Contemporary Analytic and Linguistic Philosophies

By E. D. Klemke | Go to book overview

NOTES
1.
Much of this paper is devoted to a critique of analyticity which I have been urging orally and in correspondence for years past. My debt to the other participants in those discussions, notably Carnap, Church, Goodman, Tarski, and White, is large and indeterminate. White's excellent essay "The Analytic and the Synthetic:"An Untenable Dualism, in John Dewey:Philosopher of Science and Freedom ( New York, 1950), says much of what needed to be said on the topic; but in the present paper I touch on some further aspects of the problem. I am grateful to Dr. Donald L. Davidson for valuable criticism of the first draft.
2.
See White, op. cit., p. 324.
3.
R. Carnap, Meaning and Necessity ( Chicago, 1947), pp. 9ff.; Logical Foundations of Probability ( Chicago, 1950), pp. 70ff.
4.
This is cognitive synonymy in a primary, broad sense. Carnap ( Meaning and Necessity, pp. 56ff.) and Lewis ( Analysis of Knowledge and Valuation [La Salle, Ill., 1946,], pp. 83ff.) have suggested how, once this notion is at hand, a narrower sense of cognitive synonymy which is preferable for some purposes can in turn be derived. But this special ramification of concept-building lies aside from the present purpoes and must not be confused with the broad sort of cognitive synonymy here concerned.
5.
See, e.g., my Mathematical Logic ( New York, 1940; Cambridge, Mass., 1947), sec. 24, 26, 27; or Methods of Logic ( New York, 1950), sec. 37ff.
6.
The 'if and only if' itself is intended in the truth functional sense. See Carnap, Meaning and Necessity, p. 14.
7.
The doctrine can indeed be formulated with terms rather than statements as the units. Thus C. I. Lewis describes the meaning of a term as "a criterion in mind, by reference to which one is able to apply or refuse to apply the expression in question in the case of presented, or imagined, things or situations" (op. cit., p. 133).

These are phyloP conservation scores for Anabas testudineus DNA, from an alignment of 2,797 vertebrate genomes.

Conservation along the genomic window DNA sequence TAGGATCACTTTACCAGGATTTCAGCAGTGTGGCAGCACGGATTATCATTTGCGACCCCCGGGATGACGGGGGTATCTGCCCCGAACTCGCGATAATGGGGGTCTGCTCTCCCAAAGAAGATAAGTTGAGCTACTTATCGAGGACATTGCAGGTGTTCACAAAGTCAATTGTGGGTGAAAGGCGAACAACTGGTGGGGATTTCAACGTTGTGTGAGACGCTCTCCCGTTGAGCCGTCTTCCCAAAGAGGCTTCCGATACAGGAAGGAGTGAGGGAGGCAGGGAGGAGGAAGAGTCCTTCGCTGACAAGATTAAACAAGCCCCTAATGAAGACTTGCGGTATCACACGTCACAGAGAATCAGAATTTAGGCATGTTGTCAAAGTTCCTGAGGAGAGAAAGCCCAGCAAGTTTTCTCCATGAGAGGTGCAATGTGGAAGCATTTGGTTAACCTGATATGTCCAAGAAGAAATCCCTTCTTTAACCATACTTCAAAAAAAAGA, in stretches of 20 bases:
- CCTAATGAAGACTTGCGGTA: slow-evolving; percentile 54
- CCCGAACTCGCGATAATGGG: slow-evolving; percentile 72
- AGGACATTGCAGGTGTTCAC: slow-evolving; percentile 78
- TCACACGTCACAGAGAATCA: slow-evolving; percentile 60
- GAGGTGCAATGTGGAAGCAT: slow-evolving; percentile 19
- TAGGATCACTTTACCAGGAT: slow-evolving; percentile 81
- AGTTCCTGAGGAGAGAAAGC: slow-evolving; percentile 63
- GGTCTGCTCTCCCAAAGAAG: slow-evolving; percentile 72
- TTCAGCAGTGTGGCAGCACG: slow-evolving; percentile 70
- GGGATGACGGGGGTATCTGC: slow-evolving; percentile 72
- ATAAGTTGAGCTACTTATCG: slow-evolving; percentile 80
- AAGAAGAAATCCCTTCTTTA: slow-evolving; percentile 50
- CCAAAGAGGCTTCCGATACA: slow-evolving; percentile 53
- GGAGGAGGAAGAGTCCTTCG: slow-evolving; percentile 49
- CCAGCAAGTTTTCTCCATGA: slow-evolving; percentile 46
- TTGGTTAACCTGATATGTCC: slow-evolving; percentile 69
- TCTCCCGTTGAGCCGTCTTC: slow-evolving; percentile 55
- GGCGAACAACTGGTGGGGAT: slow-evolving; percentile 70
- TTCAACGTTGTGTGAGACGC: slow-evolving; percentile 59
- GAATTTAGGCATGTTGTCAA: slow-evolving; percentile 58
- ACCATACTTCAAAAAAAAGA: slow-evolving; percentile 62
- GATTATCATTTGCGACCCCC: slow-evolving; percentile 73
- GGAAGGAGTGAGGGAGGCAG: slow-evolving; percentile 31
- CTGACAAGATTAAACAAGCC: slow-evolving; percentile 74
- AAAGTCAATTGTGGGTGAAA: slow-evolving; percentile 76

8.
John Horne Tooke, The Diversions of Purley ( London, 1776; Boston, 1806), I, ch. ii.
9.
R. Carnap, Der Logische Aufbau der Welt ( Berlin, 1928).
10.
E.g., in "Notes on Existence and Necessity", Journal of Philosophy, XL ( 1943), 113-127.
11.
Carnap, "Empiricism, Semantics, and Ontology", Revue internationale de philosophie, IV ( 1950), 20-40.
12.
Op. cit., p. 32, footnote.

-409-

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Contemporary Analytic and Linguistic Philosophies
Table of contents

Table of contents

  • Title Page 3
  • Contents 5
  • Preface 9
  • Acknowledgments 11
  • Introduction - The Rise of Analytic Philosophy 15
  • Notes 20
  • The Pre-Analytic Tradition 21
  • Introduction 23
  • Idealism 31
  • Reality and Idealism 31
  • Selected Bibliography 53
  • Pragmatism 55
  • How to Make Our Ideas Clear 55
  • Notes 69
  • Pragmaticism 71
  • Selected Bibliography 78
  • American Realism 79
  • The Program and First Platform of Six Realists 79
  • Notes 86
  • The Approach to Critical Realism 87
  • Notes 104
  • Selected Bibligraphy 107
  • Analytic and Linguistic Philosophies 109
  • Introduction 111
  • Notes 119
  • Realism and Common Sense 121
  • The Refutation of Idealism 121
  • Note 137
  • The Subject-Matter of Ethics 138
  • Notes 162
  • A Defence of Common Sense 163
  • Proof of an External World 184
  • Note 201
  • Selected Bibliography 203
  • Logical Atomism 205
  • Facts and Propositions 205
  • Note 212
  • Particulars, Predicates, and Relations 213
  • Note 222
  • Excursus into Metaphysics What There Is 223
  • Note 232
  • Selected Bibliography 233
  • Logical Positivism 235
  • The Elimination of Metaphysics 235
  • Notes 246
  • The Futiction of Philosophy 247
  • Notes 252
  • The a Priori 253
  • Notes 264
  • Truth and Probability 265
  • Notes 270
  • Critique of Ethics and Theology 271
  • Notes 284
  • Selected Bibliography 286
  • Conceptual Analysis 287
  • Systematically Misleading Expressions 287
  • Wittgenstein's Lectures in 1930-33 307
  • Notes 319
  • Philosophical Perplexity 320
  • Notes 331
  • Philosophy, Anxiety, and Novelty 332
  • Notes 337
  • Gods 338
  • Notes 351
  • Descartes' Myth 353
  • Selected Bibliography 365
  • Logico-Metaphysical Analysis 367
  • Logical Positivism, Language, and the Reconstruction of Metaphysics 367
  • Note 377
  • On What There Is 378
  • Notes 390
  • Two Dogmas of Empiricism 391
  • Notes 409
  • Selected Bibliography 410
  • Linguistic Analysis 411
  • Performative-Constative 411
  • Notes 419
  • Intention and Convention in Speech Acts 421
  • Notes 436
  • What is a Speech Act? 437
  • Notes 451
  • Selected Bibliography 452
  • General Works on Analytic Philosophy 453
  • Sources of More Complete Bibliographies 454
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